Rotary to Linear Motion


linear to rotaryConsider the diagram at the right. At the instant q=50 degrees, the slotted guide is moving upward with an acceleration of 3m/s2 and a velocity of 2m/s. Determine the angular velocity and acceleration of link AB at this instant. Note that upward motion is in the negative y direction.


One of the things we know about rotary motion is that the tangential velocity, vt, is the angular velocity, w, times the radius, r. In equation form, vt=w*r, or w=vt/r. At any instant vt may be resolved into horizontal and vertical components according to the angle q in the diagram. The vertical component of vt is given by vv=vt*sin(q). But vv is the linear velocity of the slotted guide, so plugging that value in for vv and working back up the line of reasoning should get us the angular velocity.
vt = 2m/s / sin(50) = 2 / .766 = 2.61m/s
w = 2.61 / r = 2.61 / 0.3 = 8.7rad/s.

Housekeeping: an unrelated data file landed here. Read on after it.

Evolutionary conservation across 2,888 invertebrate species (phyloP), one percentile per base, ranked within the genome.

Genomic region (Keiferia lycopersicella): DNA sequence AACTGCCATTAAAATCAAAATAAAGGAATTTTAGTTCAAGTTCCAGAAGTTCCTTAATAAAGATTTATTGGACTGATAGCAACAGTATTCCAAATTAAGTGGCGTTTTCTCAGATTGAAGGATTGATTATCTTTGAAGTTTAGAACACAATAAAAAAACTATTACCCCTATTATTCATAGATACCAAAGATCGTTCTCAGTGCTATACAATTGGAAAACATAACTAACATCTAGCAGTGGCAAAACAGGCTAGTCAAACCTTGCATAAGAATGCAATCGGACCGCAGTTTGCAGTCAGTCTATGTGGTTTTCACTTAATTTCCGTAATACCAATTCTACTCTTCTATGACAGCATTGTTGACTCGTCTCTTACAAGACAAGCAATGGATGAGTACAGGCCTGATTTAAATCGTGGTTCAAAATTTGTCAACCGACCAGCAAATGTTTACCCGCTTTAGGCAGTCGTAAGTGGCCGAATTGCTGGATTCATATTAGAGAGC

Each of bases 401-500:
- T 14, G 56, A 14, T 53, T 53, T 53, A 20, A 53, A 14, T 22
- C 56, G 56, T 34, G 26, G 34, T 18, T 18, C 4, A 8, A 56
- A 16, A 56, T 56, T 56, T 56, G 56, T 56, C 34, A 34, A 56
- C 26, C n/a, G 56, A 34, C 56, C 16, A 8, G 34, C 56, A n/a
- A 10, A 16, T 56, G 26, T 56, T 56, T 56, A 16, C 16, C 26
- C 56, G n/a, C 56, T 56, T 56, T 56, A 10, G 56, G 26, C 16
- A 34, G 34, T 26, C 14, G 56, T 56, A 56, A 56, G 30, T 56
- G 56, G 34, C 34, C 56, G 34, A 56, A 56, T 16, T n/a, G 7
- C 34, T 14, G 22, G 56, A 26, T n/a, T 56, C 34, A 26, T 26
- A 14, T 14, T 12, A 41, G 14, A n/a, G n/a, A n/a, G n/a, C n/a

The acceleration of the slotted guide will be equal to the vertical component of the acceleration of the point A on the AB link. Point A may undergo acceleration in both a radial and tangential direction. The magnitude of the radial acceleration is given by the expression ar = vt2/r. The vertical component of this acceleration is vt2/r*cos(q) or arv = 2.612/0.3*0.643 = 14.6m/s2. To this we must add the vertical component of any tangential acceleration to get the acceleration of the slotted guide.

The tangential acceleration of the point A of link AB is related to the angular acceleration, a, through the relationship at = a*r. The vertical component of the tangential acceleration is at times the sine of the angle q or atv = a*r*sin(q).

Adding the vertical components of the radial and tangential acceleration and equating the sum to the vertical acceleration of the slotted guide gives us an equation to solve for a when q is 50 degrees.
a=(3-14.6)/(.3*.766) = -50.5rad/s2

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